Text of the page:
Beyond majestic photos, Sierra Madre is still facing threats of deforestation
A clear view of the Sierra Madre mountain range has been photographed in Pasig, but delving deeper, how are its forests actually faring?
Mar 25, 2020
Yesterday, amid the quiet of the enhanced community quarantine, a stunning view of the Sierra Madre mountain range was seen in plain and clear sight. Johair Siscar Addang, who took photos of the rare sight from his condo in Pasig, posted them on his Facebook wherein it immediately garnered social media virality. There’s no doubt that it is a sight to behold—a cascading platform of green, deep ridges of nature built around the backdrop of a blue sky.
Now that most citizens of Metro Manila are under home quarantine, smog has reduced in the city and in turn, has given us a view of what has been hidden underneath the pollution all this time. Upon seeing the photos of Sierra Madre, citizens immediately lauded its beauty. However, despite its beauty, the mountain range is still facing threats of deforestation.
The Sierra Madre is the longest mountain range in the Philippines, and many have considered it the “backbone of Luzon.” It has a land area of over 1.4 million hectares that spans across 10 provinces in the main island, and is home to most of the country’s protected areas including national parks, marine reserves, and protected landscapes. Other than it being a sanctuary for fauna and flora alike, it is also home to the indigenous communities of the Dumagats–who are all at risk of losing their homes.
The Kaliwa Dam
You may remember the water shortage that happened in certain cities of Metro Manila around early 2019. People were lining up in their barangays to fill up buckets of water for their houses, and even some condo residents turned to taking water from their swimming pools. Claims were that the government intentionally placed a halt upon water supplies in some cities as an excuse to build a new venture—the Kaliwa Dam Project.
One of President Duterte’s earlier plans for the country was a partnership with the Chinese government to build the New Centennial Water Source-Kaliwa Dam Project. This project aims to build an additional water source for Metro Manila, Cavite and Rizal and it’s all funded through a controversial P12 billion contract with China. To this day, we are still paying China for the loan the Philippine government took to build this. To be exact, the government has to pay China in full for 240 months, with interest payments every Jan. 21 and July 21.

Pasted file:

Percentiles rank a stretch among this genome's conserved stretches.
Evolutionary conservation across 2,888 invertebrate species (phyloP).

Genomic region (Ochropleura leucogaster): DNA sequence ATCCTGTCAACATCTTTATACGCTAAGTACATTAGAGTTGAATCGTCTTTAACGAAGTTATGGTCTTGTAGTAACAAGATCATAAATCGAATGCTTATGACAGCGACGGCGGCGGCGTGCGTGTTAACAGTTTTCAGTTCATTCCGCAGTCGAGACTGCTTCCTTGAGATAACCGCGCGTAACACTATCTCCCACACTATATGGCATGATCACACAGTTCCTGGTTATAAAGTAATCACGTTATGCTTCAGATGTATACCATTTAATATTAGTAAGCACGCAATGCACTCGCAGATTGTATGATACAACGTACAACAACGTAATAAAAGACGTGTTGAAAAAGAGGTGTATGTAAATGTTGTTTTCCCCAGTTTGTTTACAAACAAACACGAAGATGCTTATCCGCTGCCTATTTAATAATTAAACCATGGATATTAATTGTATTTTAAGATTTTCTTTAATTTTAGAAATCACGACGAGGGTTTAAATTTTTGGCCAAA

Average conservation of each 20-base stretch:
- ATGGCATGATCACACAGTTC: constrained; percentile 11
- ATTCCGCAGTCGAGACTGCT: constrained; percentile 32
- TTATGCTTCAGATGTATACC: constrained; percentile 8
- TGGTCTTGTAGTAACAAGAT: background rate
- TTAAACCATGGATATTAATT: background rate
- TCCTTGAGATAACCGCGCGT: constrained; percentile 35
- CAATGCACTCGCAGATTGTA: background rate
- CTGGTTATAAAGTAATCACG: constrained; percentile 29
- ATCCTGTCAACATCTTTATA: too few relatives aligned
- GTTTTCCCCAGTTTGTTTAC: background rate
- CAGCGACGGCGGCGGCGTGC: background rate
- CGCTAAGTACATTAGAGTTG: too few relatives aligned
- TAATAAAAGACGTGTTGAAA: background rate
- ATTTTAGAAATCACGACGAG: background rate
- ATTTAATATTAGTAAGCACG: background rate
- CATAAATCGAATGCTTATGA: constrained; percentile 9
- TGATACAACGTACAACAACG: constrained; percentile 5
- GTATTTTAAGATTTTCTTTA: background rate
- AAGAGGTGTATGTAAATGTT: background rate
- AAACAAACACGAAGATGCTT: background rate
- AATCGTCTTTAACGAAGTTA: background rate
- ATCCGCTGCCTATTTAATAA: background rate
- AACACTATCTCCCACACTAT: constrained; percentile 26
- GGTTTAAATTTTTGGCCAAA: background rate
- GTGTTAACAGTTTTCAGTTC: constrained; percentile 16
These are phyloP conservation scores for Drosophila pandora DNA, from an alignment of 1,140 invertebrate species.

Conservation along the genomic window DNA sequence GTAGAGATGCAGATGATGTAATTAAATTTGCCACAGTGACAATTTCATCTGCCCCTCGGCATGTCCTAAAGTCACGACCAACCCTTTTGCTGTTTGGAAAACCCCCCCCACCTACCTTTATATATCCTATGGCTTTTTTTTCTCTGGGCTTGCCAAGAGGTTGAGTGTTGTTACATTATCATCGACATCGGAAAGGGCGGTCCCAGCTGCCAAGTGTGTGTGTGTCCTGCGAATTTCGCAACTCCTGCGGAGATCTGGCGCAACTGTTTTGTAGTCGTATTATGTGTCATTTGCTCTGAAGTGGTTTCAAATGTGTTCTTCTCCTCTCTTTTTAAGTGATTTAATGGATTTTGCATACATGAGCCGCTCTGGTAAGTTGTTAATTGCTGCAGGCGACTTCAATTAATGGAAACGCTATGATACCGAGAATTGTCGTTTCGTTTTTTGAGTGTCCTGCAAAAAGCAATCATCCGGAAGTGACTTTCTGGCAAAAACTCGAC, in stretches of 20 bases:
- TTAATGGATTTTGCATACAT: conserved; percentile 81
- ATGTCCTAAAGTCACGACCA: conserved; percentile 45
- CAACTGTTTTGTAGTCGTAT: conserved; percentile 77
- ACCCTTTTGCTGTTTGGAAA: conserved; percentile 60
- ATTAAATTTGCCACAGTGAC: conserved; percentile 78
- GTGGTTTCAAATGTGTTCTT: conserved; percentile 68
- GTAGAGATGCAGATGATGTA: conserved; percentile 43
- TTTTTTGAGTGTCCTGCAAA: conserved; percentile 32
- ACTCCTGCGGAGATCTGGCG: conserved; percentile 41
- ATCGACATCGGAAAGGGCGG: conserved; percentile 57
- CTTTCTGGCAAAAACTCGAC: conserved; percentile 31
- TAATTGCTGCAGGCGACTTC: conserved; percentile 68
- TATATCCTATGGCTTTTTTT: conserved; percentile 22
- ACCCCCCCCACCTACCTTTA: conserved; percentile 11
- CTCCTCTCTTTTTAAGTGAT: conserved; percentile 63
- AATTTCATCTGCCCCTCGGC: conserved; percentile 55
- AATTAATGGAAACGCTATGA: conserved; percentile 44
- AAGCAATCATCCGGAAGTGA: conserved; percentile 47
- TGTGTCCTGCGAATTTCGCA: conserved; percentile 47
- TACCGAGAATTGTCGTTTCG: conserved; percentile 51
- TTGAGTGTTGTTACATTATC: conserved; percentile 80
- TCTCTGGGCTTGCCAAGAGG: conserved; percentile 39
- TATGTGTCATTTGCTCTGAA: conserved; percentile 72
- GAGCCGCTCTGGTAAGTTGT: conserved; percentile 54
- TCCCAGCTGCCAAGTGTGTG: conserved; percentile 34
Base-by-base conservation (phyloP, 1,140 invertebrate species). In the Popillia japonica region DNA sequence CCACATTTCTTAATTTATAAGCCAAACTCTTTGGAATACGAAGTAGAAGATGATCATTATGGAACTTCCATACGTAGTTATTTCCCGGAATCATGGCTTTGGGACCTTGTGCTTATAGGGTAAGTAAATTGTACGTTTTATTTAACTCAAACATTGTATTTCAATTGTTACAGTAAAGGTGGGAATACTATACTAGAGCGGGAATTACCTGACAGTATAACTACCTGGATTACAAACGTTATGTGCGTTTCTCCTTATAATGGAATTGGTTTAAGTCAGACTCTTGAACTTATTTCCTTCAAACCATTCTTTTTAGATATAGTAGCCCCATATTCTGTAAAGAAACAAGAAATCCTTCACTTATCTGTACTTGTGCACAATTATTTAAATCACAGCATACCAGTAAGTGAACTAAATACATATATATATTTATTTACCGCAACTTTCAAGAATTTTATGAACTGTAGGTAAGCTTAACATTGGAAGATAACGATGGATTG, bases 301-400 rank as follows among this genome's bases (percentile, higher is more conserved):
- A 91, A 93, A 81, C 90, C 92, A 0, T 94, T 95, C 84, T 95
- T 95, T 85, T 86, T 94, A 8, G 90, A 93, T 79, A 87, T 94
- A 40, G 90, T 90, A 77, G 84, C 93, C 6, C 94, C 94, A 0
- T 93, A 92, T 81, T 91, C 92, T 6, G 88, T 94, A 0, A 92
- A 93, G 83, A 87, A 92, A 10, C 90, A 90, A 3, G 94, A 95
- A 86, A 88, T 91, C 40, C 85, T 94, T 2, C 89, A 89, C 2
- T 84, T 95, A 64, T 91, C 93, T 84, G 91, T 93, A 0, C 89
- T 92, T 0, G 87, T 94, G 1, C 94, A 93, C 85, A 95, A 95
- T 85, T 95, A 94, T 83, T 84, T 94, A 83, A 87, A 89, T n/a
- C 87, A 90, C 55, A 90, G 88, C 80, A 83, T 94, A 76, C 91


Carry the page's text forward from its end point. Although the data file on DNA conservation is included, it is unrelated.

The most prevalent problem with this construction is not only our accumulating debt, but that this dam will be built along the southern part of Sierra Madre, a hub of biodiversity and rainforests in the country. The Kaliwa Dam harms around 28,000 hectares of land and risks the lives of three endemic species (Philippine eagle, raflesia manilana, and the White Lauan) among other affected species of birds, amphibians, fish and more.
There will also be an impact on the people’s lives who live inside and nearby the construction. For the Dumagat communities, this will result in the forcible displacement from their ancestral lands, loss of livelihood, fishing grounds, sacred sites, culture and way of life. Other than that, households in the nearby city of Infanta, Quezon will experience a loss of water supply when the Agos river, their source for water, will be blocked by the dam.
The construction of the Kaliwa Dam received much negativity from the affected communities and environmental activists. Many pointed out that it will only be detrimental for the country’s existing ecosystem and indigenous communities. Organizational groups and researchers, such as Sandugo and Kaisahan ng Katutubo sa Sierra Madre (KKSM), have proposed possible alternatives for a new water source, such as rehabilitating existing dams and watersheds or pursuing rain harvesting.
However, the building of the Kaliwa Dam continues. According to a report by the Metropolitan Waterworks and Sewerage System, negotiations with the affected communities are still ongoing as well as the building of access roads. The construction is being eyed to start in July, if not affected by the quarantine period. With the public’s outcry against the project falling on the government’s deaf ears, this can lead to unjust deforestation and community displacements.
Illegal logging operatives have been prevalent within the mountain range. In most recent news, last November 2019 saw illegal logging for Narra lumber along the northern Quezon side of the Sierra Madre. In October of the same year, illegal loggers were arrested for possession of 170 board feet of lumber taken from the mountain range. The same crime also occurred in Quezon province wherein they found P53,000 worth of illegally cut lumber early March this year.
This month also witnessed the quarrying of the Masungi Georeserve, a conservation area situated in the southern area of Sierra Madre. A quarry company illegally fenced off some 500 hectares of forestland with barbed wire pierced into the tree trunks which posed a threat to the georeserve’s reforestation project.
While Sierra Madre may be a sight to behold, it’s important to look past its aesthetic value and see the threats that are happening among its lands. These issues may have been swept under the rug by the government just as much as the mountains have been covered with smog, but it is during these times of natural enlightenment that we must remember to participate in preservation and conservation of our natural resources.
Header photo courtesy of Richard A. Reyes from Philippine Daily Inquirer
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